Guest blogger and graphics design student share signage trends and her predictions for the future.
Introducing a guest post by Sherry Mendoza. Sherry is an Australian living in Utah, USA. As part of her degree in graphic design, Sherry explored the history and significance today of signage. She shares her findings with us.
Signs are an expression of artistry, a way to convey a message to the intended audience. You see them everywhere, in fact, if you look around you will probably see one right now. They’re everywhere present in our lives – both hardly noticed and impossible to ignore.
To understand the current trends in signage, we need to look at the history. Where did they come from? What were they made of? How have they been used?
In early times, signs would have constituted symbolic cave paintings and etchings or images crafted onto stone or terra cotta. These would have been used as a visual description of primitive life and to advertise a business. People were not literate so this was their method of conveying their messages. There is evidence of advertising executed in stone and on bricks as early as 3000 B.C. For example, early Christians used the image of the cross to establish places to meet.
Over the next hundreds of years, as language was born and commerce expanded, the need for signs grew quickly. In 1389, King Richard III passed a law that Republicans had to place a sign in the front of their establishment. To begin with, these signs were all similar in design, but soon people began making their signs more distinct and used logos, symbols, and other imagery that was popular in the day.
Some of the more recognisable signs, even by today’s standard, were used to sell goods such as the bible (booksellers), key (locksmith), mortar and pestle (apothecary), shoe (shoemaker), sugar loaf (grocer), and, of course, the red and white striped pole of a barber shop.
Signs became increasingly larger and more decorative, and artists used more ornate materials to create them. In the 16th and 17th centuries, signs were created with hand-carved wood, gold leafing, and wrought iron; some of them were almost garish in their design.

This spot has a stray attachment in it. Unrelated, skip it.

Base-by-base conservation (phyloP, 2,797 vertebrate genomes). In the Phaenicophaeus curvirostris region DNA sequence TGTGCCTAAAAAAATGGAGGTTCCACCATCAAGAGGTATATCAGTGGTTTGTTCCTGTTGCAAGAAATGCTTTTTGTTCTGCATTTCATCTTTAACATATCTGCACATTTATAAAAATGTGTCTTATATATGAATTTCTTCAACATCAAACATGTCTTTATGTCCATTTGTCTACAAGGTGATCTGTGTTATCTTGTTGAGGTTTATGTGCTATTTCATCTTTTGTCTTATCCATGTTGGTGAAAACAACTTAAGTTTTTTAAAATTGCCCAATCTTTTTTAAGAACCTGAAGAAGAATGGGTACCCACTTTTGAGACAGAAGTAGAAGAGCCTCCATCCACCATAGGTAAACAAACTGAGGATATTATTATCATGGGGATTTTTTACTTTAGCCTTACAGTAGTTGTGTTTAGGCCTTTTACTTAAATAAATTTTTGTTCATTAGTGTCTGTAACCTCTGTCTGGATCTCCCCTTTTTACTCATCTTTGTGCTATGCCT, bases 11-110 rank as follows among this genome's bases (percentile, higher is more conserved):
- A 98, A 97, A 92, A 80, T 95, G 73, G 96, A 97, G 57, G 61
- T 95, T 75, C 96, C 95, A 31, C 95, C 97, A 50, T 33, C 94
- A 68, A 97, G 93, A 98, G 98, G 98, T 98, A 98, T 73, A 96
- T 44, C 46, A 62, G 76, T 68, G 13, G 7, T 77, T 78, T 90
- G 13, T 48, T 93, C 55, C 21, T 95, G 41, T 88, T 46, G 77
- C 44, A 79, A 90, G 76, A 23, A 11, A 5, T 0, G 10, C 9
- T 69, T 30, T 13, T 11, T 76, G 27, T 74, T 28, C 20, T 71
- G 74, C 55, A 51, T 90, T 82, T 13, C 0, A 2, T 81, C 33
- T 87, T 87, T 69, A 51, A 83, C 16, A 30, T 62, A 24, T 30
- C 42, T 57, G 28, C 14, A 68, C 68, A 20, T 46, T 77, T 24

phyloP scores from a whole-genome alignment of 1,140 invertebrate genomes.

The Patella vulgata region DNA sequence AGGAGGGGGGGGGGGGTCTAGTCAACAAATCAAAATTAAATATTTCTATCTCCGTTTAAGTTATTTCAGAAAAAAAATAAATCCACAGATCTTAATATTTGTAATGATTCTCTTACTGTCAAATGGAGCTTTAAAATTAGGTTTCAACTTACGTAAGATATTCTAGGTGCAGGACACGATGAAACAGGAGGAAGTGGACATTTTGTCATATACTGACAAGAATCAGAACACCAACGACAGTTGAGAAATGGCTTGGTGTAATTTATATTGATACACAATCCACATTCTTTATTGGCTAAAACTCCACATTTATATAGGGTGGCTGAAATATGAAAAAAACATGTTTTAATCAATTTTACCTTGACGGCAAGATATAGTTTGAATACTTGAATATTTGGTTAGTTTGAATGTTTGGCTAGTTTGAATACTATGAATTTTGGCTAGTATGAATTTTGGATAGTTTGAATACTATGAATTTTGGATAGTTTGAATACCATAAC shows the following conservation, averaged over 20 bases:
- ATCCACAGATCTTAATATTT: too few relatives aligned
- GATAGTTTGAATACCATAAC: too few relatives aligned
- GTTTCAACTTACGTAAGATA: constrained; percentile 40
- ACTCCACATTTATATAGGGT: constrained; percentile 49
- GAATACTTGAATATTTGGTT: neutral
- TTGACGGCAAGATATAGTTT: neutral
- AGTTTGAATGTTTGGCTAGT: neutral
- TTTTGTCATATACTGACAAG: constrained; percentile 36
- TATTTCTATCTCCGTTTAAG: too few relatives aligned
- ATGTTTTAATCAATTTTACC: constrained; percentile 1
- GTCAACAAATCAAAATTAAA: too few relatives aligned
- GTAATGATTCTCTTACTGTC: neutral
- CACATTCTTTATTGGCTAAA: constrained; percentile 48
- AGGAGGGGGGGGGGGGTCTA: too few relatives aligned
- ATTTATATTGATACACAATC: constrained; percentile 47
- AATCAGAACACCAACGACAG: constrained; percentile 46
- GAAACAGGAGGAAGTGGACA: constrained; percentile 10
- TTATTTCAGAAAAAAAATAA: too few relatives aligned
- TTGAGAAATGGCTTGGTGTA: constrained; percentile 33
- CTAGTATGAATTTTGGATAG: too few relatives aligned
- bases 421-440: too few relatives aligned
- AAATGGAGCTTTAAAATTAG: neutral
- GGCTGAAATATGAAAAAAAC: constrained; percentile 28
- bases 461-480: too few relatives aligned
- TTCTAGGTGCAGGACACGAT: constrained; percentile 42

As cities grew, signs were erected pretty much anywhere and everywhere. This practice meant that some signs became unsafe - especially the large signs that hung out over the streets and were in danger of falling. In the 1700s, both London and Paris introduced laws that signs had to be fixed flat against a wall to make for a safer environment.
As we moved into the 18th century, new technology made way for a new style of signs that included gas lighting, electricity, and printing presses. This was the early shape of modern signage. There were also many more options available, and creativity started to play a bigger role in sign design that was more attractive to a new breed of business minds.
During World War II, mass production of signs began. Better quality materials were available which made it more affordable to print in larger quantities and the industry has grown into what it is today. Today’s usage of signs encompasses advertisement of goods and services, wayfinding, safety hazards, brand promotion, point of sale, and locality to name a few, with better methods used to display them.
The evolution of graphics and styles
The graphic design element of signage is constantly evolving and expanding. Everywhere you look, there are new industrial, retail and urban estates popping up, and with it, the demand for signage for these properties and businesses is increasing also. There is now an opportunity to capture attention via windows, on billboards, along corridors, on vehicles, walls, floors, furniture, equipment and so much more.
So, where to now?
Forecasting trends is a complex process. Look at the fashion industry, where trends keep reinventing themselves every few years. Trends in signage are no different. Colors, styles, and fonts reappear every few years. Currently, the request for simple but eye-catching, effective signage is in high demand. As is what is referred to as ‘retro’ signage. There is also quite a large market for chalkboard style and typography.
Flat design is not a new concept but it will continue to grow and be of significance in the coming years, with the emphasis on keeping it simple. One of the highlights of flat design is that the designs are solid. I predict we will see less of the patterns, textures, shadows, and gradients that are consistent with realism design concepts.
Modern style signage has become extremely popular, especially for professional suites and offices, airports, and high-end shopping malls. In the past, fabricators used to use overhead projectors to trace and paint signs. Then they moved to use very small vinyl cutters to cut piece-by-piece and colour-by-colour followed by layering. Cutting vinyl has been pretty much left behind now in favor of printing via UV and flatbed printers.
The typographical trend of handwritten fonts, large type, and mix and match is also likely to continue on an upward path. Handwritten fonts are cropping up now more than ever before in signage and other media.
Infographics are also an increasingly popular style of graphics that work well on signs. Infographics are a great, simple way to get a lot of information to prospective customers. Many people find infographics fascinating to look at and read, especially when the designer has created something really eye-catching and out of the ordinary.
Regardless of the style, medium, or purpose, for best results, graphic designers and sign solutions providers need to work together to ensure the maximum effectiveness of a sign by understanding current trends, cultural influences, and audience expectations.